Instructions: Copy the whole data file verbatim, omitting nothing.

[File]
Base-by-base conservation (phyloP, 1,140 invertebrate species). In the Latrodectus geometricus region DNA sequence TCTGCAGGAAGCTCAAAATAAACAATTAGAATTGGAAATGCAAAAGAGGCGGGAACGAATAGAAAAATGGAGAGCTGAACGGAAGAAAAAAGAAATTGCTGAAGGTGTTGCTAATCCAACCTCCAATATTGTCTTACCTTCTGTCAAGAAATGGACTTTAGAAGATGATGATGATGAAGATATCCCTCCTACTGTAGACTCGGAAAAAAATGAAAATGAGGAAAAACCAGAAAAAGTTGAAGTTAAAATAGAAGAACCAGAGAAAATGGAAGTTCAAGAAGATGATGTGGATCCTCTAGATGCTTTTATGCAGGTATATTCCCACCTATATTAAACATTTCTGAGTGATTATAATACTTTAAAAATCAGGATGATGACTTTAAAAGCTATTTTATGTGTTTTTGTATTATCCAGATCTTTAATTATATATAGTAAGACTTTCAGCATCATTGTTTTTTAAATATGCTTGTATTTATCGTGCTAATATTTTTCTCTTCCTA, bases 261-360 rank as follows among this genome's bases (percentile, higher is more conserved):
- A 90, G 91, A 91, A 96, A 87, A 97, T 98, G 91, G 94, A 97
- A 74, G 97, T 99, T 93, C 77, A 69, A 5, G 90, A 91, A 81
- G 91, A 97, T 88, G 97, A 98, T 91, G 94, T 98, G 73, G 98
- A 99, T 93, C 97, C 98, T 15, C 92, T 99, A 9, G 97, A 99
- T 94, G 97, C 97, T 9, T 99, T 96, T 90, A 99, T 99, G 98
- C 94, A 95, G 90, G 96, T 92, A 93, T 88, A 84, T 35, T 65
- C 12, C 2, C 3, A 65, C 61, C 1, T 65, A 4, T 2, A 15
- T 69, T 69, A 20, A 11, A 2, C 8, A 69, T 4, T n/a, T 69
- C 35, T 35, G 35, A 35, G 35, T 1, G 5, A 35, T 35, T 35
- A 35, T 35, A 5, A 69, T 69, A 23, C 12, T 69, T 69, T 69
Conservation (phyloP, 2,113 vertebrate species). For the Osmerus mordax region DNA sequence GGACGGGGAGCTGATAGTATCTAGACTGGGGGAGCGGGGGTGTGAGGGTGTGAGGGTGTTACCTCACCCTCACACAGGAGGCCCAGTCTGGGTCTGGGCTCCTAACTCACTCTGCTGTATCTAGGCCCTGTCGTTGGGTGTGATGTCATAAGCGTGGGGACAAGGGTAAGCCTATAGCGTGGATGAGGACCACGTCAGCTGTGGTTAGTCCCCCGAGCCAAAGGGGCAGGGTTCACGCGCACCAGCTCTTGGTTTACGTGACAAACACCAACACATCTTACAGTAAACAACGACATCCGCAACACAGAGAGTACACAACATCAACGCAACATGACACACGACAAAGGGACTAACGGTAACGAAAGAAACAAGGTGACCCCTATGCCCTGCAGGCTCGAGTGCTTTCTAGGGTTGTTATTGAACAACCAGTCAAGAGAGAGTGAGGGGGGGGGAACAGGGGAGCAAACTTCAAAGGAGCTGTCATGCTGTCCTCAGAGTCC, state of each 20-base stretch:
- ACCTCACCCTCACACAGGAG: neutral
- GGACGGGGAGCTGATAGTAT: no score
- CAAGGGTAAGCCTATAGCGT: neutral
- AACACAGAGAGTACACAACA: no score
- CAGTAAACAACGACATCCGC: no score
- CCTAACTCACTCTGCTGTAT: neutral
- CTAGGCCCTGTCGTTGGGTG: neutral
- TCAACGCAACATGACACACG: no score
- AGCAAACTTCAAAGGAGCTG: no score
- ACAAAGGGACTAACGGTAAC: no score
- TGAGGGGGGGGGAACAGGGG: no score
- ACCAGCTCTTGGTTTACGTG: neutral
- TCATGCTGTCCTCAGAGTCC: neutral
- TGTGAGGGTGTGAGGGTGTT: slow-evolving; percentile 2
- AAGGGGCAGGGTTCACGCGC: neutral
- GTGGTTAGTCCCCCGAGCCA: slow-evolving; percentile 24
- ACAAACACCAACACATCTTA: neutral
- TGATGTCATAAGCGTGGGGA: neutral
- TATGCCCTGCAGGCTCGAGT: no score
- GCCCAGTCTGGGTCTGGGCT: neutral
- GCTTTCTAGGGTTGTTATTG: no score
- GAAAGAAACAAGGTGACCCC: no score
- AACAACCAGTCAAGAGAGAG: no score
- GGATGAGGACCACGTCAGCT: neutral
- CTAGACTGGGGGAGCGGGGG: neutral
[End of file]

Base-by-base conservation (phyloP, 1,140 invertebrate species). In the Latrodectus geometricus region DNA sequence TCTGCAGGAAGCTCAAAATAAACAATTAGAATTGGAAATGCAAAAGAGGCGGGAACGAATAGAAAAATGGAGAGCTGAACGGAAGAAAAAAGAAATTGCTGAAGGTGTTGCTAATCCAACCTCCAATATTGTCTTACCTTCTGTCAAGAAATGGACTTTAGAAGATGATGATGATGAAGATATCCCTCCTACTGTAGACTCGGAAAAAAATGAAAATGAGGAAAAACCAGAAAAAGTTGAAGTTAAAATAGAAGAACCAGAGAAAATGGAAGTTCAAGAAGATGATGTGGATCCTCTAGATGCTTTTATGCAGGTATATTCCCACCTATATTAAACATTTCTGAGTGATTATAATACTTTAAAAATCAGGATGATGACTTTAAAAGCTATTTTATGTGTTTTTGTATTATCCAGATCTTTAATTATATATAGTAAGACTTTCAGCATCATTGTTTTTTAAATATGCTTGTATTTATCGTGCTAATATTTTTCTCTTCCTA, bases 261-360 rank as follows among this genome's bases (percentile, higher is more conserved):
- A 90, G 91, A 91, A 96, A 87, A 97, T 98, G 91, G 94, A 97
- A 74, G 97, T 99, T 93, C 77, A 69, A 5, G 90, A 91, A 81
- G 91, A 97, T 88, G 97, A 98, T 91, G 94, T 98, G 73, G 98
- A 99, T 93, C 97, C 98, T 15, C 92, T 99, A 9, G 97, A 99
- T 94, G 97, C 97, T 9, T 99, T 96, T 90, A 99, T 99, G 98
- C 94, A 95, G 90, G 96, T 92, A 93, T 88, A 84, T 35, T 65
- C 12, C 2, C 3, A 65, C 61, C 1, T 65, A 4, T 2, A 15
- T 69, T 69, A 20, A 11, A 2, C 8, A 69, T 4, T n/a, T 69
- C 35, T 35, G 35, A 35, G 35, T 1, G 5, A 35, T 35, T 35
- A 35, T 35, A 5, A 69, T 69, A 23, C 12, T 69, T 69, T 69
Conservation (phyloP, 2,113 vertebrate species). For the Osmerus mordax region DNA sequence GGACGGGGAGCTGATAGTATCTAGACTGGGGGAGCGGGGGTGTGAGGGTGTGAGGGTGTTACCTCACCCTCACACAGGAGGCCCAGTCTGGGTCTGGGCTCCTAACTCACTCTGCTGTATCTAGGCCCTGTCGTTGGGTGTGATGTCATAAGCGTGGGGACAAGGGTAAGCCTATAGCGTGGATGAGGACCACGTCAGCTGTGGTTAGTCCCCCGAGCCAAAGGGGCAGGGTTCACGCGCACCAGCTCTTGGTTTACGTGACAAACACCAACACATCTTACAGTAAACAACGACATCCGCAACACAGAGAGTACACAACATCAACGCAACATGACACACGACAAAGGGACTAACGGTAACGAAAGAAACAAGGTGACCCCTATGCCCTGCAGGCTCGAGTGCTTTCTAGGGTTGTTATTGAACAACCAGTCAAGAGAGAGTGAGGGGGGGGGAACAGGGGAGCAAACTTCAAAGGAGCTGTCATGCTGTCCTCAGAGTCC, state of each 20-base stretch:
- ACCTCACCCTCACACAGGAG: neutral
- GGACGGGGAGCTGATAGTAT: no score
- CAAGGGTAAGCCTATAGCGT: neutral
- AACACAGAGAGTACACAACA: no score
- CAGTAAACAACGACATCCGC: no score
- CCTAACTCACTCTGCTGTAT: neutral
- CTAGGCCCTGTCGTTGGGTG: neutral
- TCAACGCAACATGACACACG: no score
- AGCAAACTTCAAAGGAGCTG: no score
- ACAAAGGGACTAACGGTAAC: no score
- TGAGGGGGGGGGAACAGGGG: no score
- ACCAGCTCTTGGTTTACGTG: neutral
- TCATGCTGTCCTCAGAGTCC: neutral
- TGTGAGGGTGTGAGGGTGTT: slow-evolving; percentile 2
- AAGGGGCAGGGTTCACGCGC: neutral
- GTGGTTAGTCCCCCGAGCCA: slow-evolving; percentile 24
- ACAAACACCAACACATCTTA: neutral
- TGATGTCATAAGCGTGGGGA: neutral
- TATGCCCTGCAGGCTCGAGT: no score
- GCCCAGTCTGGGTCTGGGCT: neutral
- GCTTTCTAGGGTTGTTATTG: no score
- GAAAGAAACAAGGTGACCCC: no score
- AACAACCAGTCAAGAGAGAG: no score
- GGATGAGGACCACGTCAGCT: neutral
- CTAGACTGGGGGAGCGGGGG: neutral